Friday, July 15, 2011

This is where home is - in these sky views and hues of a summer's evening.

Thursday, May 12, 2011

Beyond the gates of the Jentel cattle ranch, my artistic journey will travel on.

Wednesday, May 11, 2011

How fitting it was to be here at the water's edge for the past month. The perfect time to think about art and place and for place to affect my art. Today is the last day of residency. Sad. I'll miss my bright and spacious studio. I'll miss the gentle landscape. I'll miss new friends. I'll miss Lower Piney Creek, a creek that was my spiritual guide each day and encouraged me to move forward with my art even when I had great doubts about it. But I do have the Clark Fork River to return to, and I'll find ways to appreciate it more than I have before.

My blog will probably go on hiatus for a while, but I thank you for reading. Feel free to send a brief (or long) comment, just so that I know who was out there following along with my experience. I'd love to "hear" from you.

Here in northeastern Wyoming, the changing colors of spring are subtle and quiet. I love the personality of this landscape. I will miss it. But I do have western Montana to return to. It's personality is a little more outspoken, but it lets me be.

All things come to an end, and some of it goes in the garbage.

Sunday, May 8, 2011

The ubiquitous color of early May.

Saturday, May 7, 2011

I couldn't resist a quick and little creekscape.

Wednesday, May 4, 2011

During the evenings or at night, here at Jentel, when my physical energy has been spent on painting, I go back to my "map" drawings. This piece is ink on vellum and approximately 3" by 4." It is The Heart of the Matter, and is a piece in preparation for a show Pamela Caughey and I will have at The Brink Gallery in Missoula in September. Here, I am only showing this piece from our upcoming show. (I don't want to give away our show ahead of time.)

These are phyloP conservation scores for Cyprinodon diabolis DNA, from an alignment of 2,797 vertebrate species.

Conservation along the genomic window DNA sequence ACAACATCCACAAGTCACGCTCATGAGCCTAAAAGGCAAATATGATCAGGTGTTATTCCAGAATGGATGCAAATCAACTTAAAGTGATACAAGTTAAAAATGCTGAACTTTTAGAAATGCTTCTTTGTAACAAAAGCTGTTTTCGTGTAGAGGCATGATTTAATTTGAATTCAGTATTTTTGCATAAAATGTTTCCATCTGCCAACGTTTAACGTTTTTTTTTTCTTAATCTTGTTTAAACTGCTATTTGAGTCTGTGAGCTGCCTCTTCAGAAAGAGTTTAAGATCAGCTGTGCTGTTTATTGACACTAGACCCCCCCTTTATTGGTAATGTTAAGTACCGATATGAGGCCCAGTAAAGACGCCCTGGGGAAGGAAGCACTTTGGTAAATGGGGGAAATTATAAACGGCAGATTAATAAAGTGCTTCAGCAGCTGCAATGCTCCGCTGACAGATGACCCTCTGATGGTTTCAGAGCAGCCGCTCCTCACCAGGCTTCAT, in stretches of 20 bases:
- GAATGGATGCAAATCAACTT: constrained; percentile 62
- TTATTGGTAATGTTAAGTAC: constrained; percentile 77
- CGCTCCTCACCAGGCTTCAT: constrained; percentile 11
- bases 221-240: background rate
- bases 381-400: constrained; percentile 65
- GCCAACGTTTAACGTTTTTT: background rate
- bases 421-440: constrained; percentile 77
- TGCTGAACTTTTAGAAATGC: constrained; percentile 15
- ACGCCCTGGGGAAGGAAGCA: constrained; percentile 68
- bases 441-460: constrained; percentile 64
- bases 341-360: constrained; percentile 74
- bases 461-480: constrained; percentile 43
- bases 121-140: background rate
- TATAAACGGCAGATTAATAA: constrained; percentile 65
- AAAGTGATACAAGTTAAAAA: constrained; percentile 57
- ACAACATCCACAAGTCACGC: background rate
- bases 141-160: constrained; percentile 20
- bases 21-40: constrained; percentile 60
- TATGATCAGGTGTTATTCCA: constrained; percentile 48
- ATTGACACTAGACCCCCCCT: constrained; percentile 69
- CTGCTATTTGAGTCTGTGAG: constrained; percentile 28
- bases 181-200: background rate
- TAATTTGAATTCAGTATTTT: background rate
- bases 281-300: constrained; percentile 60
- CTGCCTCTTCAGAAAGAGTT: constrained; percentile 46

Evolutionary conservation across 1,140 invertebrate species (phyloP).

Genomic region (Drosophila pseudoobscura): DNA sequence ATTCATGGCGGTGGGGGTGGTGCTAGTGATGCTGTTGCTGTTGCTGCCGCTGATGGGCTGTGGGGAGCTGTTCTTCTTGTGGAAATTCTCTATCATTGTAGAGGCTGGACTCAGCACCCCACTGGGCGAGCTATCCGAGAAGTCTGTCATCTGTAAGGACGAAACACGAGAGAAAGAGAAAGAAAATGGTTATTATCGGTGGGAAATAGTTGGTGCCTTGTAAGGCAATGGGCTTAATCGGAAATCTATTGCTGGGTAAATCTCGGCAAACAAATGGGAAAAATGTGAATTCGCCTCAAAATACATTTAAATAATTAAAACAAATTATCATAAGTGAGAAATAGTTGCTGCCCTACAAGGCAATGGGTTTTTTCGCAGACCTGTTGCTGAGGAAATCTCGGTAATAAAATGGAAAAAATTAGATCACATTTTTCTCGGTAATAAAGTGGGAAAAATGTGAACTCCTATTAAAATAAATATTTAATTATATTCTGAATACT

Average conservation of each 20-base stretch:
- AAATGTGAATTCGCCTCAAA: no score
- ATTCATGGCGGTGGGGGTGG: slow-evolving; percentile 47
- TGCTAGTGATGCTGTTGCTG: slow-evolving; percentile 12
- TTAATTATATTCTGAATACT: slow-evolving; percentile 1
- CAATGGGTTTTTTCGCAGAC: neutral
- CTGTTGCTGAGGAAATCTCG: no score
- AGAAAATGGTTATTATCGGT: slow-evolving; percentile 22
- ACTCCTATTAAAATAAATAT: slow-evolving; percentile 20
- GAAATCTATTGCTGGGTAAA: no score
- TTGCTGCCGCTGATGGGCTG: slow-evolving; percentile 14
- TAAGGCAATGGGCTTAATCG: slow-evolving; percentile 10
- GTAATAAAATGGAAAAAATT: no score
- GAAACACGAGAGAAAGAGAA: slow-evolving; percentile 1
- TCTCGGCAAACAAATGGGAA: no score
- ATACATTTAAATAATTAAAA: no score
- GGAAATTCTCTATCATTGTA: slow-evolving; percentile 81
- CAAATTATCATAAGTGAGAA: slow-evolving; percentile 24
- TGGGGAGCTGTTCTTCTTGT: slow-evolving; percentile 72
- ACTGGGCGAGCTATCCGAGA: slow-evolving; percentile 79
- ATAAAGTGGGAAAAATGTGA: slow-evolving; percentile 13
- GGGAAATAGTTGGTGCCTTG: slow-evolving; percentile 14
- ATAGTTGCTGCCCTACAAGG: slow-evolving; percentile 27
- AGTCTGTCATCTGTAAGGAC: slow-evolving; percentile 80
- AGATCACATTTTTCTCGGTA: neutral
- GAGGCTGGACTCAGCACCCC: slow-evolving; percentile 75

Check out Pamela's work here.
Sometimes artists are required to explain what art (and place) mean to them. I've never done this formally, but at the Jentel residency, the visual artists and writers give a presentation to SAGE, an art group in Sheridan, during the third week of residency. I'm really into my explanation as you can see. However, I look like a crazed bird ready to chirp out some warning, such as beware of the predators you see here.

photo courtesy of Jennifer Baker-Henry

One of my goals for Jentel is to move my interest in the micro world of nature, in this case lichen, from one-half inch square pen drawings, as you see here below, to large paintings.

I'm learning to work with acrylic paints, so I've thoroughly enjoyed the experimentation. The ten-inch square painting below is one step in the direction of my goal. I worked on a series of eight-inch and then ten-inch square panels as tests, which have led up to 22" by 28" panels. I plan to go even larger, but this will be beyond the Jentel residency.

Sunday, May 1, 2011

Sunday evening @ Jentel. Storms coming in and out.

Saturday, April 30, 2011

The last day of April in northeastern Wyoming.

Friday, April 29, 2011

A contrast to the snow, in red, yellow, and blue.

Sixty degrees and sunny yesterday. Two inches of snow for today. This is spring weather in the north west.
Small studies I'm doing with acrylics on yupo paper.

Tuesday, April 26, 2011

For more information about this month's residency at Jentel, check here for Jennifer Baker-Henry's blog. Jennifer is one of the two writers in residence this month, and her blog provides some interesting details and anecdotes about life here on the ranch. Enjoy!

Today's soft silent snow.
Last night's Vivaldi induced energy.

Monday, April 25, 2011

All in a day's work - well, some of it.

Sunday, April 24, 2011

This is an example of scoria, which you see all over the hills in northeastern Wyoming. Scoria comes from coal-seam fires, the underground smouldering of a coal deposit. The fires in the coal seams are often started by lightning or grass or forest fires, and they can smoulder long after the flames have burnt out. They propagate along cracks in geologic structures. These types of fires have occurred for over three million years in eastern Wyoming and Montana and have shaped the surrounding landscapes.

Saturday, April 23, 2011

The log cabin above houses the two writers' studios, and the structure below that houses the four artists' studios, here at Jentel in Banner, Wyoming.
For information about the Jentel Artists Residency, click here.